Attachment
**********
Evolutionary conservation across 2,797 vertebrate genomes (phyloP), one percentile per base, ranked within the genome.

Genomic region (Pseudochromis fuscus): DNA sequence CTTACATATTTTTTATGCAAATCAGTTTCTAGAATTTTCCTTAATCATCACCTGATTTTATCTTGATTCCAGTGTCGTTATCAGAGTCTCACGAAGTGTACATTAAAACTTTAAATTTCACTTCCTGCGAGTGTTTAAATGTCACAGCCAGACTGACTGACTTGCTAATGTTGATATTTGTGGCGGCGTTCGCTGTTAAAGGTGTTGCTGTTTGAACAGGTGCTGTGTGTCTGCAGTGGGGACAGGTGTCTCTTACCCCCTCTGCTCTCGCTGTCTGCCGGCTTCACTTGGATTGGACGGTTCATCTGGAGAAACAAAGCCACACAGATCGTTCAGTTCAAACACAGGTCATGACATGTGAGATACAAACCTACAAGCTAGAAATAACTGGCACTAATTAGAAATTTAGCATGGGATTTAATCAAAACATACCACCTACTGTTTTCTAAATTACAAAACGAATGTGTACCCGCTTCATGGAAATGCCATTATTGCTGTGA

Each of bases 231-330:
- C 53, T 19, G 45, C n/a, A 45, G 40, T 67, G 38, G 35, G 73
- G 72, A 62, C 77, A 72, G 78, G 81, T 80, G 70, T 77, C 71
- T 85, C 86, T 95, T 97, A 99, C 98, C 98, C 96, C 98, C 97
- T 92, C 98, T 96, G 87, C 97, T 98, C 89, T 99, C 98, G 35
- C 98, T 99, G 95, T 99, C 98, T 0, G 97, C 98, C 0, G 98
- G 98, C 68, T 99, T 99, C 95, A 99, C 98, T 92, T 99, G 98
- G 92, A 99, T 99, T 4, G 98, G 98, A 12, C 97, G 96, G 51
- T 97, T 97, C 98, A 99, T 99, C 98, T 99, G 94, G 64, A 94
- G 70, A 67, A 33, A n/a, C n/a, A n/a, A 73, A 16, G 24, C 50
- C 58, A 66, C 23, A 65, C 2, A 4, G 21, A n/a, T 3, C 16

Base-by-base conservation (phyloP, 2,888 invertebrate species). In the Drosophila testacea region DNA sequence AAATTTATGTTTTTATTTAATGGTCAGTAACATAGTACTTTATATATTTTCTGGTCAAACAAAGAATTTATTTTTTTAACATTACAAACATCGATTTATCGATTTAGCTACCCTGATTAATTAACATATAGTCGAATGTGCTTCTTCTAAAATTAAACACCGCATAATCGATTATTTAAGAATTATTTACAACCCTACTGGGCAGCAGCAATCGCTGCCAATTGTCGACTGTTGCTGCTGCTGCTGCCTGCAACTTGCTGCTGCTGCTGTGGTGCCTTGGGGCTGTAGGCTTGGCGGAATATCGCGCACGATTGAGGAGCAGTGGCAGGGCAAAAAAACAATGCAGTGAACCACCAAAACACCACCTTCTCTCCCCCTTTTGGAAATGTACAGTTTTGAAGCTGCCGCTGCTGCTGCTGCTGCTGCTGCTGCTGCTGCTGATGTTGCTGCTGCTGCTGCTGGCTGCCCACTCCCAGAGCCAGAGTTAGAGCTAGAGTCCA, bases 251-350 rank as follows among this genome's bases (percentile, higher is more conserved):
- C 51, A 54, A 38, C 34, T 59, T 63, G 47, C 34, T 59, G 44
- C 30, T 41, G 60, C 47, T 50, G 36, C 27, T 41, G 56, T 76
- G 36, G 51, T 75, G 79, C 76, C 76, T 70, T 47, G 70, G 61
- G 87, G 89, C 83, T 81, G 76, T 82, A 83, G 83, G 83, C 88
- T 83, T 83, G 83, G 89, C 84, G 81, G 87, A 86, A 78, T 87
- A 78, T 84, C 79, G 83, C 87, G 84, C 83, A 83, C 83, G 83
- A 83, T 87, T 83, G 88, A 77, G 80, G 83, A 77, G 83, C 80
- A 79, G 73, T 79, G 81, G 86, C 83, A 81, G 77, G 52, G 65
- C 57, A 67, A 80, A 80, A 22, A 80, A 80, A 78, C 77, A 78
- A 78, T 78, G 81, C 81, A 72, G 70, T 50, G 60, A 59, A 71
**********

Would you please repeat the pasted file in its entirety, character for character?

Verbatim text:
Evolutionary conservation across 2,797 vertebrate genomes (phyloP), one percentile per base, ranked within the genome.

Genomic region (Pseudochromis fuscus): DNA sequence CTTACATATTTTTTATGCAAATCAGTTTCTAGAATTTTCCTTAATCATCACCTGATTTTATCTTGATTCCAGTGTCGTTATCAGAGTCTCACGAAGTGTACATTAAAACTTTAAATTTCACTTCCTGCGAGTGTTTAAATGTCACAGCCAGACTGACTGACTTGCTAATGTTGATATTTGTGGCGGCGTTCGCTGTTAAAGGTGTTGCTGTTTGAACAGGTGCTGTGTGTCTGCAGTGGGGACAGGTGTCTCTTACCCCCTCTGCTCTCGCTGTCTGCCGGCTTCACTTGGATTGGACGGTTCATCTGGAGAAACAAAGCCACACAGATCGTTCAGTTCAAACACAGGTCATGACATGTGAGATACAAACCTACAAGCTAGAAATAACTGGCACTAATTAGAAATTTAGCATGGGATTTAATCAAAACATACCACCTACTGTTTTCTAAATTACAAAACGAATGTGTACCCGCTTCATGGAAATGCCATTATTGCTGTGA

Each of bases 231-330:
- C 53, T 19, G 45, C n/a, A 45, G 40, T 67, G 38, G 35, G 73
- G 72, A 62, C 77, A 72, G 78, G 81, T 80, G 70, T 77, C 71
- T 85, C 86, T 95, T 97, A 99, C 98, C 98, C 96, C 98, C 97
- T 92, C 98, T 96, G 87, C 97, T 98, C 89, T 99, C 98, G 35
- C 98, T 99, G 95, T 99, C 98, T 0, G 97, C 98, C 0, G 98
- G 98, C 68, T 99, T 99, C 95, A 99, C 98, T 92, T 99, G 98
- G 92, A 99, T 99, T 4, G 98, G 98, A 12, C 97, G 96, G 51
- T 97, T 97, C 98, A 99, T 99, C 98, T 99, G 94, G 64, A 94
- G 70, A 67, A 33, A n/a, C n/a, A n/a, A 73, A 16, G 24, C 50
- C 58, A 66, C 23, A 65, C 2, A 4, G 21, A n/a, T 3, C 16

Base-by-base conservation (phyloP, 2,888 invertebrate species). In the Drosophila testacea region DNA sequence AAATTTATGTTTTTATTTAATGGTCAGTAACATAGTACTTTATATATTTTCTGGTCAAACAAAGAATTTATTTTTTTAACATTACAAACATCGATTTATCGATTTAGCTACCCTGATTAATTAACATATAGTCGAATGTGCTTCTTCTAAAATTAAACACCGCATAATCGATTATTTAAGAATTATTTACAACCCTACTGGGCAGCAGCAATCGCTGCCAATTGTCGACTGTTGCTGCTGCTGCTGCCTGCAACTTGCTGCTGCTGCTGTGGTGCCTTGGGGCTGTAGGCTTGGCGGAATATCGCGCACGATTGAGGAGCAGTGGCAGGGCAAAAAAACAATGCAGTGAACCACCAAAACACCACCTTCTCTCCCCCTTTTGGAAATGTACAGTTTTGAAGCTGCCGCTGCTGCTGCTGCTGCTGCTGCTGCTGCTGCTGATGTTGCTGCTGCTGCTGCTGGCTGCCCACTCCCAGAGCCAGAGTTAGAGCTAGAGTCCA, bases 251-350 rank as follows among this genome's bases (percentile, higher is more conserved):
- C 51, A 54, A 38, C 34, T 59, T 63, G 47, C 34, T 59, G 44
- C 30, T 41, G 60, C 47, T 50, G 36, C 27, T 41, G 56, T 76
- G 36, G 51, T 75, G 79, C 76, C 76, T 70, T 47, G 70, G 61
- G 87, G 89, C 83, T 81, G 76, T 82, A 83, G 83, G 83, C 88
- T 83, T 83, G 83, G 89, C 84, G 81, G 87, A 86, A 78, T 87
- A 78, T 84, C 79, G 83, C 87, G 84, C 83, A 83, C 83, G 83
- A 83, T 87, T 83, G 88, A 77, G 80, G 83, A 77, G 83, C 80
- A 79, G 73, T 79, G 81, G 86, C 83, A 81, G 77, G 52, G 65
- C 57, A 67, A 80, A 80, A 22, A 80, A 80, A 78, C 77, A 78
- A 78, T 78, G 81, C 81, A 72, G 70, T 50, G 60, A 59, A 71